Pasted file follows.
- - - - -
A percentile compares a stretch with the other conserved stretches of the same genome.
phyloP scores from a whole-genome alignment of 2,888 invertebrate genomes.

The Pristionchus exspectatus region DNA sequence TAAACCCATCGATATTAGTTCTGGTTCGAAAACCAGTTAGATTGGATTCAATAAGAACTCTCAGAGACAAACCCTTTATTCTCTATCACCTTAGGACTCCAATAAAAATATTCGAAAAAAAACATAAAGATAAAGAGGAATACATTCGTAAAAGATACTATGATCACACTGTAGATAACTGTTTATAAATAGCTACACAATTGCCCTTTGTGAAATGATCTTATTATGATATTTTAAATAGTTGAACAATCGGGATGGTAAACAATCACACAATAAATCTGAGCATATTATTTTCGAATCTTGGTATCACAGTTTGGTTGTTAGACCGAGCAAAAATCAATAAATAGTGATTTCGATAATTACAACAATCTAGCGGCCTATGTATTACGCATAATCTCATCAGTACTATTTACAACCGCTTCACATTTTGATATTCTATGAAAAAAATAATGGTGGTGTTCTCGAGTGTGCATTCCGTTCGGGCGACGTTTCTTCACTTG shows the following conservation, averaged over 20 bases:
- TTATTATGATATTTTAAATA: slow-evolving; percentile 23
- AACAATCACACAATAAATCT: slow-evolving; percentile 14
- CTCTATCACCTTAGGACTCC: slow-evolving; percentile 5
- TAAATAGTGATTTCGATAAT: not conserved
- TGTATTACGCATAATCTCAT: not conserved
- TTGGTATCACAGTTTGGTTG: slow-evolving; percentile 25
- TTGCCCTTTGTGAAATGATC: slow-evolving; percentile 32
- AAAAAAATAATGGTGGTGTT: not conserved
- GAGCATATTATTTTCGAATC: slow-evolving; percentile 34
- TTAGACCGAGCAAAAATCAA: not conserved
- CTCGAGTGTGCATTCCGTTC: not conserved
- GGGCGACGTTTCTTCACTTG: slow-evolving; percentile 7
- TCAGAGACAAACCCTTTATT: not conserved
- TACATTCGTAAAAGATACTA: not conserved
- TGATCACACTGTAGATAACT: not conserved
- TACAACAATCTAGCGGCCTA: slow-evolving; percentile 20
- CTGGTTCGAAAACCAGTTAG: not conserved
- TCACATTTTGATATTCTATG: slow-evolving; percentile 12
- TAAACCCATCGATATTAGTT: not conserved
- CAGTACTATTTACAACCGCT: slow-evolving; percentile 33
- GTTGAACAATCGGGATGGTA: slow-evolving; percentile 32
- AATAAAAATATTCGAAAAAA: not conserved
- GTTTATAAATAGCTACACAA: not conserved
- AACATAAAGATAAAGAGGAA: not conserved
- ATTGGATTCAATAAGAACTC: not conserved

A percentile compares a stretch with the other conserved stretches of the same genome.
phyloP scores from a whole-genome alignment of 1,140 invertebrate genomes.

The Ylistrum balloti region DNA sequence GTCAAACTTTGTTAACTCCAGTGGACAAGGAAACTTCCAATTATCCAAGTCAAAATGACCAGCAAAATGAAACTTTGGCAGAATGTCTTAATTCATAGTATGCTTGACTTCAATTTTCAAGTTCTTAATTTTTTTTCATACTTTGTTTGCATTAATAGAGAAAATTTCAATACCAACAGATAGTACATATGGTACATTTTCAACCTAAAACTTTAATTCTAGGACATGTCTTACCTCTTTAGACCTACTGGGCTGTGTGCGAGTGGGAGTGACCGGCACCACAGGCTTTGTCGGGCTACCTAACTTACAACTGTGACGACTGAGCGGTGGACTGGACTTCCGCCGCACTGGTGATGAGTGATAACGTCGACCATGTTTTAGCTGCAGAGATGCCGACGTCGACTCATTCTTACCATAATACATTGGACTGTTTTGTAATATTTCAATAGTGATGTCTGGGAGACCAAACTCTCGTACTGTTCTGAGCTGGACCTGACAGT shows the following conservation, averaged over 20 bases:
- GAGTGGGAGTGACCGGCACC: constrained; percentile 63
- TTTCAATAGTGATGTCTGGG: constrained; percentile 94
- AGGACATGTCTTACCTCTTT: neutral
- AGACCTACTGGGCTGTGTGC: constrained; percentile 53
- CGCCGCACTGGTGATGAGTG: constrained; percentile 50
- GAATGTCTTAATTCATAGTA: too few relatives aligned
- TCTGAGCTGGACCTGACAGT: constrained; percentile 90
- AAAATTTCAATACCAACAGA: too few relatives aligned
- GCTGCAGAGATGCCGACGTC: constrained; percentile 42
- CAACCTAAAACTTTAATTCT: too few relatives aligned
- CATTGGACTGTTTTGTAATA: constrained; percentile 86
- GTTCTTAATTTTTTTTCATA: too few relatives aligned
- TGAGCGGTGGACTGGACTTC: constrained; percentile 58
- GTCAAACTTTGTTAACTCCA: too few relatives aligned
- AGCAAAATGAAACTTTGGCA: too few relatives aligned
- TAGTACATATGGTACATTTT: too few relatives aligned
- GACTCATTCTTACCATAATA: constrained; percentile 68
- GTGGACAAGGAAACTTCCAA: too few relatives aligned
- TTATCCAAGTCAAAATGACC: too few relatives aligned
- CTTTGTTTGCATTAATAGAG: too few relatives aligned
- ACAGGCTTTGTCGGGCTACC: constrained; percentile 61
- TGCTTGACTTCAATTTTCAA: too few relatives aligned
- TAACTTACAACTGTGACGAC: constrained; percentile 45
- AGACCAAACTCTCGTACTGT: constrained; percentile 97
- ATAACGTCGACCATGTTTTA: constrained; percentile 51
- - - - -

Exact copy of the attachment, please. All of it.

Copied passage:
A percentile compares a stretch with the other conserved stretches of the same genome.
phyloP scores from a whole-genome alignment of 2,888 invertebrate genomes.

The Pristionchus exspectatus region DNA sequence TAAACCCATCGATATTAGTTCTGGTTCGAAAACCAGTTAGATTGGATTCAATAAGAACTCTCAGAGACAAACCCTTTATTCTCTATCACCTTAGGACTCCAATAAAAATATTCGAAAAAAAACATAAAGATAAAGAGGAATACATTCGTAAAAGATACTATGATCACACTGTAGATAACTGTTTATAAATAGCTACACAATTGCCCTTTGTGAAATGATCTTATTATGATATTTTAAATAGTTGAACAATCGGGATGGTAAACAATCACACAATAAATCTGAGCATATTATTTTCGAATCTTGGTATCACAGTTTGGTTGTTAGACCGAGCAAAAATCAATAAATAGTGATTTCGATAATTACAACAATCTAGCGGCCTATGTATTACGCATAATCTCATCAGTACTATTTACAACCGCTTCACATTTTGATATTCTATGAAAAAAATAATGGTGGTGTTCTCGAGTGTGCATTCCGTTCGGGCGACGTTTCTTCACTTG shows the following conservation, averaged over 20 bases:
- TTATTATGATATTTTAAATA: slow-evolving; percentile 23
- AACAATCACACAATAAATCT: slow-evolving; percentile 14
- CTCTATCACCTTAGGACTCC: slow-evolving; percentile 5
- TAAATAGTGATTTCGATAAT: not conserved
- TGTATTACGCATAATCTCAT: not conserved
- TTGGTATCACAGTTTGGTTG: slow-evolving; percentile 25
- TTGCCCTTTGTGAAATGATC: slow-evolving; percentile 32
- AAAAAAATAATGGTGGTGTT: not conserved
- GAGCATATTATTTTCGAATC: slow-evolving; percentile 34
- TTAGACCGAGCAAAAATCAA: not conserved
- CTCGAGTGTGCATTCCGTTC: not conserved
- GGGCGACGTTTCTTCACTTG: slow-evolving; percentile 7
- TCAGAGACAAACCCTTTATT: not conserved
- TACATTCGTAAAAGATACTA: not conserved
- TGATCACACTGTAGATAACT: not conserved
- TACAACAATCTAGCGGCCTA: slow-evolving; percentile 20
- CTGGTTCGAAAACCAGTTAG: not conserved
- TCACATTTTGATATTCTATG: slow-evolving; percentile 12
- TAAACCCATCGATATTAGTT: not conserved
- CAGTACTATTTACAACCGCT: slow-evolving; percentile 33
- GTTGAACAATCGGGATGGTA: slow-evolving; percentile 32
- AATAAAAATATTCGAAAAAA: not conserved
- GTTTATAAATAGCTACACAA: not conserved
- AACATAAAGATAAAGAGGAA: not conserved
- ATTGGATTCAATAAGAACTC: not conserved

A percentile compares a stretch with the other conserved stretches of the same genome.
phyloP scores from a whole-genome alignment of 1,140 invertebrate genomes.

The Ylistrum balloti region DNA sequence GTCAAACTTTGTTAACTCCAGTGGACAAGGAAACTTCCAATTATCCAAGTCAAAATGACCAGCAAAATGAAACTTTGGCAGAATGTCTTAATTCATAGTATGCTTGACTTCAATTTTCAAGTTCTTAATTTTTTTTCATACTTTGTTTGCATTAATAGAGAAAATTTCAATACCAACAGATAGTACATATGGTACATTTTCAACCTAAAACTTTAATTCTAGGACATGTCTTACCTCTTTAGACCTACTGGGCTGTGTGCGAGTGGGAGTGACCGGCACCACAGGCTTTGTCGGGCTACCTAACTTACAACTGTGACGACTGAGCGGTGGACTGGACTTCCGCCGCACTGGTGATGAGTGATAACGTCGACCATGTTTTAGCTGCAGAGATGCCGACGTCGACTCATTCTTACCATAATACATTGGACTGTTTTGTAATATTTCAATAGTGATGTCTGGGAGACCAAACTCTCGTACTGTTCTGAGCTGGACCTGACAGT shows the following conservation, averaged over 20 bases:
- GAGTGGGAGTGACCGGCACC: constrained; percentile 63
- TTTCAATAGTGATGTCTGGG: constrained; percentile 94
- AGGACATGTCTTACCTCTTT: neutral
- AGACCTACTGGGCTGTGTGC: constrained; percentile 53
- CGCCGCACTGGTGATGAGTG: constrained; percentile 50
- GAATGTCTTAATTCATAGTA: too few relatives aligned
- TCTGAGCTGGACCTGACAGT: constrained; percentile 90
- AAAATTTCAATACCAACAGA: too few relatives aligned
- GCTGCAGAGATGCCGACGTC: constrained; percentile 42
- CAACCTAAAACTTTAATTCT: too few relatives aligned
- CATTGGACTGTTTTGTAATA: constrained; percentile 86
- GTTCTTAATTTTTTTTCATA: too few relatives aligned
- TGAGCGGTGGACTGGACTTC: constrained; percentile 58
- GTCAAACTTTGTTAACTCCA: too few relatives aligned
- AGCAAAATGAAACTTTGGCA: too few relatives aligned
- TAGTACATATGGTACATTTT: too few relatives aligned
- GACTCATTCTTACCATAATA: constrained; percentile 68
- GTGGACAAGGAAACTTCCAA: too few relatives aligned
- TTATCCAAGTCAAAATGACC: too few relatives aligned
- CTTTGTTTGCATTAATAGAG: too few relatives aligned
- ACAGGCTTTGTCGGGCTACC: constrained; percentile 61
- TGCTTGACTTCAATTTTCAA: too few relatives aligned
- TAACTTACAACTGTGACGAC: constrained; percentile 45
- AGACCAAACTCTCGTACTGT: constrained; percentile 97
- ATAACGTCGACCATGTTTTA: constrained; percentile 51